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Magni M16 Pre-rotator issues ALERT

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  • Magni M16 Pre-rotator issues ALERT

    Hi all,I have a Magni M16 that"s only 15 months young (and meticulously maintained) with a seized Bendix Drive i.e when I engage the pre rotator lever, the top pulley engages just fine (new belts) and so does the flexible shaft but the Bendix gear does not fly up to engage the big ring gear under the rotors.Trying WD40 and light machine oil does not work as all the contaminants travel down into the Bendix making the problem worse. I removed the Bendix gear from the gyro and upon closer examination was surprised to discover the relative ease it took to seize with only a few specks of sand & dust etc lodged between the Bendix gear and shaft. I gave it a petrol bath, re-greased & refitted.Looking at the design, if any dust and dirt gets inside e.g from landing at a bush strip or unsealed runway there is no way to clean and relubricate the Bendix in situ as the dirt etc only falls & collects at the bottom but the item has to be removed from the gyro which is a pain.folks don"t get me wrong, I still believe that Magni makes the best gyro on the market but i am very disappointed in the closed bottom & open top design of the Bendix allowing dust & particles to attract to the grease and cause problems. Has anyone experienced this? if so are there any tips you can share?ThanksAndrew

  • #2
    Hi Andrew,I"ve heard of this a few times before and the problem stems from the standard design of Bendix drives, in that they are intended to have full electric-starter-motor drive torque from the first instant. In other words, in our cars they "wham" instantly into contact with the ring gear because the initial impulse is so sudden and has full torque.With the Magni, reportedly, if you"re too slow in initial engagement the Bendix won"t jump into contact with the ring gear. Somewhere I"ve seen either a US forum post or possibly in an old PRA magazine letter to the editor where the writer said he somehow initially jerked the pulley so that the Bendix jumped into position. I can"t visualize the exact Magni setup so I can"t comment further, but I"m pretty sure that"s the reason for your problem. The open top you describe seems to be a really poor design choice by the manufacturer, but my guess is that even with some sand or grit on the spiral splines if enough of an initial impulse can be delivered to the Bendix it should still jump into position. Maybe some sort of shield for the Bendix could possibly be engineered as well.There is a basic conceptual incompatibility with using friction pulleys with relatively slow take-up and Bendix drives that need a fairly big initial impulse to jolt them into proper position, yet Magni has been apparently using the arrangement for a long time and perhaps there is a "knack" or precise sweet spot in operator technique to get it to work satisfactorily?If the problems persists don"t call your doctor - instead call or contact Greg Gremminger in Perryville, Missouri, USA for comment - he"s the US distributor and the self-styled Magni guru. Just Google the name - he comes up instantly.Mark ReganMelbourne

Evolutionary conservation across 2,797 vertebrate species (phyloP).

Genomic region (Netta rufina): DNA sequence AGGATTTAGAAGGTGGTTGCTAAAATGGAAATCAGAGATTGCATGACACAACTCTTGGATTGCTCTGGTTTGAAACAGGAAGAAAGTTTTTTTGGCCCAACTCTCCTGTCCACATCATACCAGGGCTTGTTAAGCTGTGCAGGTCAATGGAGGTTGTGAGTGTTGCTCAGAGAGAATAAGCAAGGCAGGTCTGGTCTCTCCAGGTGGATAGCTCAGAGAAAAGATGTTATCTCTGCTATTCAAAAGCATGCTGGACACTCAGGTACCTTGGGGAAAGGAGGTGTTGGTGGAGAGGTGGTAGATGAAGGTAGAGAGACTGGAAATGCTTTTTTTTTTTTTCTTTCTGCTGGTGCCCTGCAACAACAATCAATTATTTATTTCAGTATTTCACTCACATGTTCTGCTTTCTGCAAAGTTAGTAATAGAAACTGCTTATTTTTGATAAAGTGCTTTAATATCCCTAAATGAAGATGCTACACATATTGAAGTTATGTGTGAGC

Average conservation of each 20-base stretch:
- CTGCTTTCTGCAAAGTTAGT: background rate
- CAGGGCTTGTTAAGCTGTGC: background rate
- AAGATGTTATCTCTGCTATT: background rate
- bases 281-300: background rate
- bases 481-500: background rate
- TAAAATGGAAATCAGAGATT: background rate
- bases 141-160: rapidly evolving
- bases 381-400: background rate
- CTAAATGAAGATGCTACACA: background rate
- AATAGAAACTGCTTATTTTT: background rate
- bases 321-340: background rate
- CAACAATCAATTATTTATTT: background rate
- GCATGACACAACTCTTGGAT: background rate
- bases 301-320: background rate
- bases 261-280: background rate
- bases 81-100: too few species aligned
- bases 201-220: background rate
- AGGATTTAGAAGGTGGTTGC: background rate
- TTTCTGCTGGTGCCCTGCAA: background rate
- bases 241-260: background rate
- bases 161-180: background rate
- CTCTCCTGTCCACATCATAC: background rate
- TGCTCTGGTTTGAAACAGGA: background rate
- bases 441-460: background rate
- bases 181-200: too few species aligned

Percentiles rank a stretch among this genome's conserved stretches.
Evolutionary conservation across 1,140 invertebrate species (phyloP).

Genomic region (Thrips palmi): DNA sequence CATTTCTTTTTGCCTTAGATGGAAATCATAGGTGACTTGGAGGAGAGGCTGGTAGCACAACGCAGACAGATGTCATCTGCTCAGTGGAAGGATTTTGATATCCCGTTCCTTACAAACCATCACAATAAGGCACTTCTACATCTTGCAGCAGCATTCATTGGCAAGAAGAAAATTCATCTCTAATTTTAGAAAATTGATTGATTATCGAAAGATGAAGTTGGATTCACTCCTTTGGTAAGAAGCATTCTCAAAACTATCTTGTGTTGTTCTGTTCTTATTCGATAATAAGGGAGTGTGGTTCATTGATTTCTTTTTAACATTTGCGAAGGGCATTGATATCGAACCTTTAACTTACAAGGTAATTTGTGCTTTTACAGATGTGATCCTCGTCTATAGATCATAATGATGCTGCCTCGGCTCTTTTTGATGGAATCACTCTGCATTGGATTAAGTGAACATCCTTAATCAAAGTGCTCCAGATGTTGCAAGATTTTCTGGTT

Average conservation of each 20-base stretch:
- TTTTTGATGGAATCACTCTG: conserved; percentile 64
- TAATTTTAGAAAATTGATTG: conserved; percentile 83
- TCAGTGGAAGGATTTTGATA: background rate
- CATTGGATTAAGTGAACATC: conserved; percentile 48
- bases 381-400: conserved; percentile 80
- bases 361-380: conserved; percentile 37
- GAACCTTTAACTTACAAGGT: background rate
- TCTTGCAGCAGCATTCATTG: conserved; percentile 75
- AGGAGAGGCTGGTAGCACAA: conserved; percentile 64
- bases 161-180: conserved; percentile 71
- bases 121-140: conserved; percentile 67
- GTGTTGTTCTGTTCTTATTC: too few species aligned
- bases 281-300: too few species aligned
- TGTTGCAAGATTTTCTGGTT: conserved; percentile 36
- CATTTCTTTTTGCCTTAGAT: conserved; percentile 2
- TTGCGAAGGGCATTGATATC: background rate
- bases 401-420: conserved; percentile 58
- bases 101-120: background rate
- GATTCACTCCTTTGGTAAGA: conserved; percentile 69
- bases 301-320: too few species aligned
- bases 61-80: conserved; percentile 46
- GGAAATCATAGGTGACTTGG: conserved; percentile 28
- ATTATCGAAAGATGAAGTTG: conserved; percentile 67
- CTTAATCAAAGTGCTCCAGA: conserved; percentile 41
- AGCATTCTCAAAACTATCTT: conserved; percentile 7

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    • #3
      Back in 1961 when I started my apprenticeship as an outo sparky most starter motors had "enertia" drive assemblies and we were taught to use only kerosene as a lubricant to prevent dust attraction.

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      • #4
        Not sure how magni set it up, but the ones i use have dun over 3000 hours and never failed to engauge, and its never been landed on anythn but dirt.I only give the bendix a squert of goanner **** every 50 hours, or if it sat in the rain over nite.But, if the engine is on the idle stop, the initial engauement rpm isnt high enuf to throw the gear up. It needs a minimum rpm to throw the gear, if its spin,n too slow, itll just spin.

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        • #5
          Thanks for your replies Gents & I appreciate your comments/suggestions.Regards,Andrew

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          • #6
            Hi Andrew, the latest machines from Magni including my M16 have a dust cover over the top of the bendix drive. Just as you were suggesting.

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